The Belgian government has stated that it is unable to sign the proposed EU-Canada free trade agreement, CETA, due to opposition in the region of Wallonia. Bob Hancké outlines the complicated federal arrangements in the country which have derailed the agreement and suggests that while previous Belgian compromises indicate CETA can still be saved, popular dissatisfaction with globalisation across Europe is only likely to grow.
The comprehensive free trade agreement between the EU and Canada (CETA), is stuck in the mud of Belgian federalism. Since its far-reaching constitutional reforms began in the 1970s and accelerated in the 1990s, the country has (by last count) seven parliaments and a handful of regional governments. I’ll spare you the details, but the good news is that, even though Belgium did not have a national federal government for almost two years half a decade ago, most public services that are relevant to ordinary people and which are decentralised (think of schools, hospitals and rubbish collection), kept on running without problems.
The bad news is that the distribution of competences across these parliaments are Byzantine on a good day and usually downright impenetrable for most of us who are not Belgian constitutional lawyers. One of these regional parliaments, the one in the Walloon city of Namur, has voted against CETA, thus prohibiting the national government from ratifying the EU-wide trade agreement.
It is not entirely clear why a policy competence that fundamentally resides with the European Commission (and not the member states) is subject to a ratification vote at sub-national levels, but there you go: other countries rely on referendums to clear up international relations, and deep decentralisation is far from unique, if we think of the highly devolved policy responsibilities of Swiss cantons. What is perhaps a bit surprising is the scale of the problem: representatives of 3-4 million people can block a trade agreement for over 500 million. And, while the concerns raised by the Walloons are legitimate – such as democratic control over economic policy-making, social and environmental dumping – it is quite late in the day to raise them.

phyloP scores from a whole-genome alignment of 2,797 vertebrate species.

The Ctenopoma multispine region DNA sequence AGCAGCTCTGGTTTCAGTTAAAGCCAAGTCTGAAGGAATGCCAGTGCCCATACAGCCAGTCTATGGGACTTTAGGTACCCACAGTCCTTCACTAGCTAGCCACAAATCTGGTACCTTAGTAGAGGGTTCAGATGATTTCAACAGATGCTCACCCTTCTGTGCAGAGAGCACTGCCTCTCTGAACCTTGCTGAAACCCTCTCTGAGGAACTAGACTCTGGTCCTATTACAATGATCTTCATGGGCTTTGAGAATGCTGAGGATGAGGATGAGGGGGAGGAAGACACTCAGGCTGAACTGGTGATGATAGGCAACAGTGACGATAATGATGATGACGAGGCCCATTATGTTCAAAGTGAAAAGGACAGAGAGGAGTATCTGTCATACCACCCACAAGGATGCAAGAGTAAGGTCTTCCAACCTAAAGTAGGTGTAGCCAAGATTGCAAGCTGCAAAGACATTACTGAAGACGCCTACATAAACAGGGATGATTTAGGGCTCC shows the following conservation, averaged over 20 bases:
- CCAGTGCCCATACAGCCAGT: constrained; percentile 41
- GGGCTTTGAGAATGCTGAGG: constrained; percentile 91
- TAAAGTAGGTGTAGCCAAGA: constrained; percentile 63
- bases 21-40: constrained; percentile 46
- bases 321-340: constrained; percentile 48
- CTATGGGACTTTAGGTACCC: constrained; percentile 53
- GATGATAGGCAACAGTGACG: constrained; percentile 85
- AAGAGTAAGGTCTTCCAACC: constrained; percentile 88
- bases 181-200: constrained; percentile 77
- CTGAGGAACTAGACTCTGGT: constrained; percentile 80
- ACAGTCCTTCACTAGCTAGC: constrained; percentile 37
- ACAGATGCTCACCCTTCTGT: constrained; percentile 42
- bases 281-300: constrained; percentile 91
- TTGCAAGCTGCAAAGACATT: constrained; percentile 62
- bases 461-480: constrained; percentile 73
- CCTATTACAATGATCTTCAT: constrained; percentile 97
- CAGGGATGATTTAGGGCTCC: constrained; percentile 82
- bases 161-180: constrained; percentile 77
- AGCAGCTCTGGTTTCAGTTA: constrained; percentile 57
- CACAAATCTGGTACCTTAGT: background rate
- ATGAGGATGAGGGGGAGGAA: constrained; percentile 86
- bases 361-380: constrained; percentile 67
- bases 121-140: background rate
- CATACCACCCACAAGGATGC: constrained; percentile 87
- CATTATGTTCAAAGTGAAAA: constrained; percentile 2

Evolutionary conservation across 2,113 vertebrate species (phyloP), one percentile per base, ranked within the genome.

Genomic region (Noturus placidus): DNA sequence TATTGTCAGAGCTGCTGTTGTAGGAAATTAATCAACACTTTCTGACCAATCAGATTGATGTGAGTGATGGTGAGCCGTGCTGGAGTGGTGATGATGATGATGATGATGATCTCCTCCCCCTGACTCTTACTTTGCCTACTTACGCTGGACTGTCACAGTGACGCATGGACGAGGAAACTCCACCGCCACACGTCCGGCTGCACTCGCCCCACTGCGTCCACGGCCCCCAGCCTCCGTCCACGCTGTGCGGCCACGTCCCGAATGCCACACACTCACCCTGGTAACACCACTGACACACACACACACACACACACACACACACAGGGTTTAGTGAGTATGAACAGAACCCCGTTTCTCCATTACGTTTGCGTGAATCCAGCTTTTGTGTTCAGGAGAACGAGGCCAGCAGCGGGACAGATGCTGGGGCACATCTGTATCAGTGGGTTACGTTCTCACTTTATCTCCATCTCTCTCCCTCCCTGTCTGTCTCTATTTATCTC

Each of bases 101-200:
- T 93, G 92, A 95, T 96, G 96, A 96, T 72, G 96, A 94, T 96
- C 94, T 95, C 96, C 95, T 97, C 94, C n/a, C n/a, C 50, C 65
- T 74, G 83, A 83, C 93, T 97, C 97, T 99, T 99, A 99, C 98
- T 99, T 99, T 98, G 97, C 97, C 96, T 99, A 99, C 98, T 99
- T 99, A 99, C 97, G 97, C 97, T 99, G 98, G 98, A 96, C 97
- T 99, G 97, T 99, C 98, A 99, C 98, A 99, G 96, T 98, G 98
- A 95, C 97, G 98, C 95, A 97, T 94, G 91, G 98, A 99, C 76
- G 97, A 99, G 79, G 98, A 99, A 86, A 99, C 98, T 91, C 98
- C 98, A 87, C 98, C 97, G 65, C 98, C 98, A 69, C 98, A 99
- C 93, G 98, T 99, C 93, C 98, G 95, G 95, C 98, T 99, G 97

Wallonia has a bit of a special place in the Belgian political economy. Long the economic and political point of gravity of the country (the first industrialised region on the continent in the nineteenth century), it fell into decline after the Second World War due to a mixture of traditional heavy industries and a lack of political strategy toward new sectors (declaration of interest: I am Flemish, though far from militant, and left the country over a quarter of a century ago). Until the last waves of constitutional reform, which led to the decentralised decision-making structure, Wallonia felt to many, especially those on the political left, as a desert region with a very high unemployment rate, kept alive by subsidies and transfers from the wealthier north but without a convincing future. The particular form of leftish nationalism in Wallonia has its roots in that protracted process of deindustrialisation.